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The Motorcraft 2100 is a good carb, for a 2v. It is stock on the 360, but I think you should have a 2150 by 1984.
There are many advantages to a 4v and intake swap. Smaller primaries on the 4v can increase fuel economy (if you keep your foot off the floor), better flowing intake (the stock 2v intake sucks, often leaving cylinders 7,8 in lean conditions even when correctly tuned). There is more to taking advantage of the swap than just the swap. You need to tune the ignition as well as the carb. A carb is only as good as the tuning allows, next would be dialing in the cam, or cam replacement along with timing gears and chain.
I would suggest google the crap out of carb tuning and overhaul.
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Unread 12-09-2014, 11:15 AM   #5
evilspiral
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@CSP Just because I don't know something at the moment doesn't mean I cant figure it out. I have yet come across something that I couldn't fix.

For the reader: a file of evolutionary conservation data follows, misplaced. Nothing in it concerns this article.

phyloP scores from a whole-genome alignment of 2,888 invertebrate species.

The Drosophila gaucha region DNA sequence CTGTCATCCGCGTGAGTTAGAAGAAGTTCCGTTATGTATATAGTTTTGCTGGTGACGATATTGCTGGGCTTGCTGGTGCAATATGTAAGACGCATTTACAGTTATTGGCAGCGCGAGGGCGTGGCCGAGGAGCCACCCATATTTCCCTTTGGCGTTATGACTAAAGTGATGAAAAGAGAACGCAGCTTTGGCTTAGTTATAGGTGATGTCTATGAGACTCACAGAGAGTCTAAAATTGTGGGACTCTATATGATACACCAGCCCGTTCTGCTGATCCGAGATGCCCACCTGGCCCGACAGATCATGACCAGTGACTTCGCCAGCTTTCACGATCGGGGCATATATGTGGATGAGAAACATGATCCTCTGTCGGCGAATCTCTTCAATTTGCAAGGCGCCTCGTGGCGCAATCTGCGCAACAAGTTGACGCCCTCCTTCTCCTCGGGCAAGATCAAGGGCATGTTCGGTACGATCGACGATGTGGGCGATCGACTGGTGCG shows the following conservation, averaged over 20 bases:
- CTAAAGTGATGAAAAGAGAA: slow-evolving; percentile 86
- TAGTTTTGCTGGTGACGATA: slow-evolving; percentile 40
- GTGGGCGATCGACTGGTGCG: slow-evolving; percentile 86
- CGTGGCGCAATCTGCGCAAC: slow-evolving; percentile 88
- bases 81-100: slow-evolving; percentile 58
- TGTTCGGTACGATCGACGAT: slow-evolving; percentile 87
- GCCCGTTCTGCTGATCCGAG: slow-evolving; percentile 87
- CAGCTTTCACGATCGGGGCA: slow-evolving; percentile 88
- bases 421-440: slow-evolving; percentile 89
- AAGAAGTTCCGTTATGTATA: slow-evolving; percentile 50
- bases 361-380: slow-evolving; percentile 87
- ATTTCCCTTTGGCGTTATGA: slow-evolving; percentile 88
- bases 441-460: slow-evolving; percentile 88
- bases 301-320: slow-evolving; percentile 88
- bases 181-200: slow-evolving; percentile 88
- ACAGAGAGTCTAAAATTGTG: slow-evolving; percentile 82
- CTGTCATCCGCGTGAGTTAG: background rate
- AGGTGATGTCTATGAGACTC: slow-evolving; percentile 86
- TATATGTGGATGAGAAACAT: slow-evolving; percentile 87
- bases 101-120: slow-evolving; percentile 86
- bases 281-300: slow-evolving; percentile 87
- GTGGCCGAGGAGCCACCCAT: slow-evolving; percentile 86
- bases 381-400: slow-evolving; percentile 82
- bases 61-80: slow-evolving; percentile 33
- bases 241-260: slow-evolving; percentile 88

I do understand the benefits to swapping out the carb but I want to make sure the benefits outweigh the cons, sometimes stock parts are a better choice than swapping for aftermarket.
Unfortunately the 84' still had the 3 speed automatic transmission so it could use the extra umph cause it seems to struggle to get up to speed.

I just called a shop near me that strictly deals with Jeeps and I was told to go with a new manifold and carb, apparently he can get a new Edelbrock manifold and carb for 400$ which is great cause I've only seen manifolds themselves for 400$ but they cant do work on it because the emissions gear was permanently removed.

As for tuning I just need to make it a little more rich as the 1406 is a pretty lean carb, and make sure to install spring loaded needles and seats for off-road so the carb doesn't flood.

Im just curious as to what your preferences are for a 50/50 onroad/offroad setup.
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Unread 12-09-2014, 01:41 PM   #6
CSP
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I didn't mean that you couldn't figure it out, but I can see where you'd get that idea. My intended point was that there's more to it than just bolting the parts on.